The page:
But William was the black sheep of the family. He was bowlegged, and stuttered as a child, and had a lisp. He dropped out of school and went to work as a farm laborer. Then at age 20, he up and left for Canada.
Sometime around then he caught the acting bug, and he appeared in several stage shows around Canada. He made his way to Hollywood where he found work acting in silent films and film serials. But the movie business was pretty tough, even back then in the 1920s, and he had to support himself by digging ditches and unloading trucks.
Around the time he landed in California he changed his name -- in part to seem more exotic, and in part to protect the reputation of his family back in England. He had, after all, become an actor. Nobody knows where his new name came from -- perhaps from a novel with a character called the Prince of Karlova. The actor himself claimed his stage name was actually a family name from one of his ancestors who hailed from Eastern Europe. But his only daughter didn't believe it.
He slowly built up a reputation as a competent actor, specializing in playing the villain in his early movies (he made well over a hundred films in all). He appeared in two hit films of the time: a 1930 prison drama called The Criminal Code, and a 1931 movie Five Star Final, in which he played an unethical newspaper reporter.
But it was another 1931 film, based on an old novel by Mary Shelley, that made him famous. The mad scientist was played by fellow English actor Colin Clive. The hunchback assistant was portrayed by American actor Dwight Frye (who was also Renfield in Dracula). And the monster himself was played by William H. Pratt, better known as Boris Karloff, who wore a bulky costume with four-inch platform boots, and plenty of makeup.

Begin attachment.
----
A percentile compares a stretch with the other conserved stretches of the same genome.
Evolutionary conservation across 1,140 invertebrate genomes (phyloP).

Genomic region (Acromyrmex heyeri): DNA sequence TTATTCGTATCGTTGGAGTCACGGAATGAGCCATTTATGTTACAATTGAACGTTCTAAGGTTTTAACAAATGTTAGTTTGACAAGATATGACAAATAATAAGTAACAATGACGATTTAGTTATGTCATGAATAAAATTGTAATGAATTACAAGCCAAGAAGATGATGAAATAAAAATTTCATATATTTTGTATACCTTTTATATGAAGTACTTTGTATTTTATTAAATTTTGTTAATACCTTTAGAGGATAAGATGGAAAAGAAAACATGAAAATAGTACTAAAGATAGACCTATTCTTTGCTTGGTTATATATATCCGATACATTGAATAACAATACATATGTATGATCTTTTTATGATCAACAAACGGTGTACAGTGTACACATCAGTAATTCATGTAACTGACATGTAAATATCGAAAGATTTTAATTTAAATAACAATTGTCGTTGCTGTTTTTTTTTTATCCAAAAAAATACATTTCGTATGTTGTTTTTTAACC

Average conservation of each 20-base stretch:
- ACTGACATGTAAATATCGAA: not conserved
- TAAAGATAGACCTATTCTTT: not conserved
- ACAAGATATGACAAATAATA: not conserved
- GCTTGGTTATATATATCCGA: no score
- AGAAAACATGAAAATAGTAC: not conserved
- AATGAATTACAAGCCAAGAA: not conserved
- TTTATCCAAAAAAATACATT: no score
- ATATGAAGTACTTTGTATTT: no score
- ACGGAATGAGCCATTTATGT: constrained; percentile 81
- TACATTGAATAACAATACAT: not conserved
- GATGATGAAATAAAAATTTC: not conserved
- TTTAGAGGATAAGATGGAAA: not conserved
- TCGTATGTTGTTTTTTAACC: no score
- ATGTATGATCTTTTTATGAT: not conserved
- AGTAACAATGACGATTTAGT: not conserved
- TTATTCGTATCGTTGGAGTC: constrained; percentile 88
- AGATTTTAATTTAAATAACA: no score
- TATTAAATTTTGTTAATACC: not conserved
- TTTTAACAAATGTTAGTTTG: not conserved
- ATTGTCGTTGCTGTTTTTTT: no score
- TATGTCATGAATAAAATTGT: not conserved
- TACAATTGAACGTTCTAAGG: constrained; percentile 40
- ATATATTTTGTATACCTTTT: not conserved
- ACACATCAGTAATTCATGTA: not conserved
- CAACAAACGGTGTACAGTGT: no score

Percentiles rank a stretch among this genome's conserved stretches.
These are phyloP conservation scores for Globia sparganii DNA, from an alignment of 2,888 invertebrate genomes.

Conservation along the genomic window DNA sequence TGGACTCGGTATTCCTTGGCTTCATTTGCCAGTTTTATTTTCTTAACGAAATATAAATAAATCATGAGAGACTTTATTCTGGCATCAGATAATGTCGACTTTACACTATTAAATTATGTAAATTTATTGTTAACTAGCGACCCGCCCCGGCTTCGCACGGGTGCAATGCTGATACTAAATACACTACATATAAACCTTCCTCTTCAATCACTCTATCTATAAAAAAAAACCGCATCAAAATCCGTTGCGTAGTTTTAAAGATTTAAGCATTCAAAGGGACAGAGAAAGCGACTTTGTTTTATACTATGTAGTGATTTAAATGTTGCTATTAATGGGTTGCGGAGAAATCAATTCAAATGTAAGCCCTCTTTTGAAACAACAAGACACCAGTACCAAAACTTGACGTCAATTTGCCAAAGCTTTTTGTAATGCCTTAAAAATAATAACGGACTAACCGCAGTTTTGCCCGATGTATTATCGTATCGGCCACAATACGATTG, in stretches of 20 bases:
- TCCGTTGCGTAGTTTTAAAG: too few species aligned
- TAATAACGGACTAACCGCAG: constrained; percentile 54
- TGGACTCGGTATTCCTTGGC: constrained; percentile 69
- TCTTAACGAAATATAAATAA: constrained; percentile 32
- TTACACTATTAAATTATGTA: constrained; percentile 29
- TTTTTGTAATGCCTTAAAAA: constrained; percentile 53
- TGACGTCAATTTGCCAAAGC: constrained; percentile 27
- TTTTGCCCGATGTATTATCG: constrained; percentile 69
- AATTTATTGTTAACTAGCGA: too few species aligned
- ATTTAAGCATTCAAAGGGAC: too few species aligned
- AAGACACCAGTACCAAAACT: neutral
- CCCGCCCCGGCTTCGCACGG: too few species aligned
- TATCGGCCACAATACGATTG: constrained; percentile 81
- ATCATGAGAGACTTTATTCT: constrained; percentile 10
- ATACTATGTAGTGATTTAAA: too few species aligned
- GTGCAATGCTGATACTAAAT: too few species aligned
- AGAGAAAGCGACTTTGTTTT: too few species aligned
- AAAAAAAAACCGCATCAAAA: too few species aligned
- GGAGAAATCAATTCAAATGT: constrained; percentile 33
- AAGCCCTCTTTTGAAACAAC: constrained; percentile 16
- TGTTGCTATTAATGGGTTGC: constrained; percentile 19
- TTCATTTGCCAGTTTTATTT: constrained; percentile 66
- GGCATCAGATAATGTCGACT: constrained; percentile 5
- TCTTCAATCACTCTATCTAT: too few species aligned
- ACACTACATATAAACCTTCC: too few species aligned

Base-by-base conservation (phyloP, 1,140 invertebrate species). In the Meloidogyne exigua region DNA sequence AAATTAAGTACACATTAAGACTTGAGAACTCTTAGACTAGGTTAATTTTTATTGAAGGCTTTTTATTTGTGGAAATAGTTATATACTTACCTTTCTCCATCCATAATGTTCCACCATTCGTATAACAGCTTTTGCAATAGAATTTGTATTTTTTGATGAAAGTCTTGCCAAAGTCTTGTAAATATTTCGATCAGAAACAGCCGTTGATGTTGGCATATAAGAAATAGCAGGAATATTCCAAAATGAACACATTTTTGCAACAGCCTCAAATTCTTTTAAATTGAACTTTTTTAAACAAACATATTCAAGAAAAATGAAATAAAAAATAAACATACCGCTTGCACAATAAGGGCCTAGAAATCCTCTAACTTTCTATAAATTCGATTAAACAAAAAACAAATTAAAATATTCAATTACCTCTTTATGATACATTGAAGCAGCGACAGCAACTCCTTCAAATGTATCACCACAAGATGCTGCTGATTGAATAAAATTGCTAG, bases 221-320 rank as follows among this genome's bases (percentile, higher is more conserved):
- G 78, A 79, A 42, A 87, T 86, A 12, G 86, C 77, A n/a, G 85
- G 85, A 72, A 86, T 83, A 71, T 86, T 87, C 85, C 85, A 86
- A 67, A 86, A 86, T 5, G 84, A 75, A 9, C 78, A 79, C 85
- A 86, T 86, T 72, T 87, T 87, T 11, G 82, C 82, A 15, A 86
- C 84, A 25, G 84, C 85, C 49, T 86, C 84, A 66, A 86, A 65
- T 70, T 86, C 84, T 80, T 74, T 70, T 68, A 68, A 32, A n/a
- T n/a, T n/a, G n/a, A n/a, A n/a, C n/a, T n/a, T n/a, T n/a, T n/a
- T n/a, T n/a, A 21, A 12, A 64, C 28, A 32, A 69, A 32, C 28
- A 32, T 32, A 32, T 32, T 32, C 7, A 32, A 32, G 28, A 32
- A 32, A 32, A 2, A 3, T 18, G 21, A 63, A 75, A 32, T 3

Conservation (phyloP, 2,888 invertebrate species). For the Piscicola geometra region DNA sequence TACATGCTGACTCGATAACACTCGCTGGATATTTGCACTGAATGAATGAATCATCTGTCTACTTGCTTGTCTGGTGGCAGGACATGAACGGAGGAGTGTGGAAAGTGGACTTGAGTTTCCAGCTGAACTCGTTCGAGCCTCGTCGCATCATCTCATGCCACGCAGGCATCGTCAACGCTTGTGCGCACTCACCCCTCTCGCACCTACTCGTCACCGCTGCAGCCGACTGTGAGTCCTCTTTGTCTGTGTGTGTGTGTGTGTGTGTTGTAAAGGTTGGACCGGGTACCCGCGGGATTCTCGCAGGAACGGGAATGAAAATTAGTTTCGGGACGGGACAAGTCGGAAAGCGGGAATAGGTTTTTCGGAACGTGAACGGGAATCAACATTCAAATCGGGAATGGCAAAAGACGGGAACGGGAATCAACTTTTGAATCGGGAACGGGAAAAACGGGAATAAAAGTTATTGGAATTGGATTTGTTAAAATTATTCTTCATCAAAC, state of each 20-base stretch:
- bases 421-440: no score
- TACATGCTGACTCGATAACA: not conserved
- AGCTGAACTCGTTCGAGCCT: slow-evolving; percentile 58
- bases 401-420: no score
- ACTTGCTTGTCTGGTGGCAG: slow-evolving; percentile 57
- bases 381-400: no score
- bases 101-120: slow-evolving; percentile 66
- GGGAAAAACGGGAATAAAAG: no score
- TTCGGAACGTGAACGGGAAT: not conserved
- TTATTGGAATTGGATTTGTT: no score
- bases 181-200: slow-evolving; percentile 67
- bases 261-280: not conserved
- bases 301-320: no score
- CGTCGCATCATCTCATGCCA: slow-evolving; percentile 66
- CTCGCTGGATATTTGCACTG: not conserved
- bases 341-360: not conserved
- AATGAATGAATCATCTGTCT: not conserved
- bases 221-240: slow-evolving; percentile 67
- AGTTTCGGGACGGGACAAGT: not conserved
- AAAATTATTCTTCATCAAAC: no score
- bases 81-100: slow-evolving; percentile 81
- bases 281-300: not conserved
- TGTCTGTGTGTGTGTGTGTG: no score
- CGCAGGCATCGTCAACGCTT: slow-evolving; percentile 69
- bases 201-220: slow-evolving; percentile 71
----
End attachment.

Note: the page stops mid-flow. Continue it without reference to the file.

Karloff appeared in other movies as well -- Scarface, The Lost Patrol, The Raven, The Body Snatcher, The Tower of London. And in the 1960s he narrated a TV special of The Grinch Who Stole Christmas. But he remained best known for his horror films and particularly for his role in Frankenstein.
Karloff was famous for playing sinister characters in the movies, but in real life he supported many charities, and every year he dressed up as Father Christmas and handed out toys to disabled kids. He was married five times, and had the one daughter by his fourth wife. He spent most of his life in America but never became a citizen. He returned to England in his final years and remained a British subject up until his death in 1969. He also never officially changed his name. All his life, on legal documents, he would sign his name "William H. Pratt, aka Boris Karloff."
Then there was Bela Lugosi, famous for Dracula, who also appeared with Karloff in The Raven and Son of Frankenstein. The horror hall of fame also includes Vincent Price (The Pit and the Pendulum and The House of Usher); Peter Lorre (The Raven and Beast with Five Fingers); Claude Rains (Invisible Man and The Clairvoyant).
Most of these old films have been updated and remade over the years. And we, in our contemporary movies, have our own monsters -- vampires, zombies and all those computer-generated ogres that crash across the screen. We also have other modern monsters, like Jack Nicholson in The Shining, or Anthony Hopkins as Dr. Hannibal Lector. Or maybe our latest monster is The Ebola Virus.
But they're not quite the same, are they?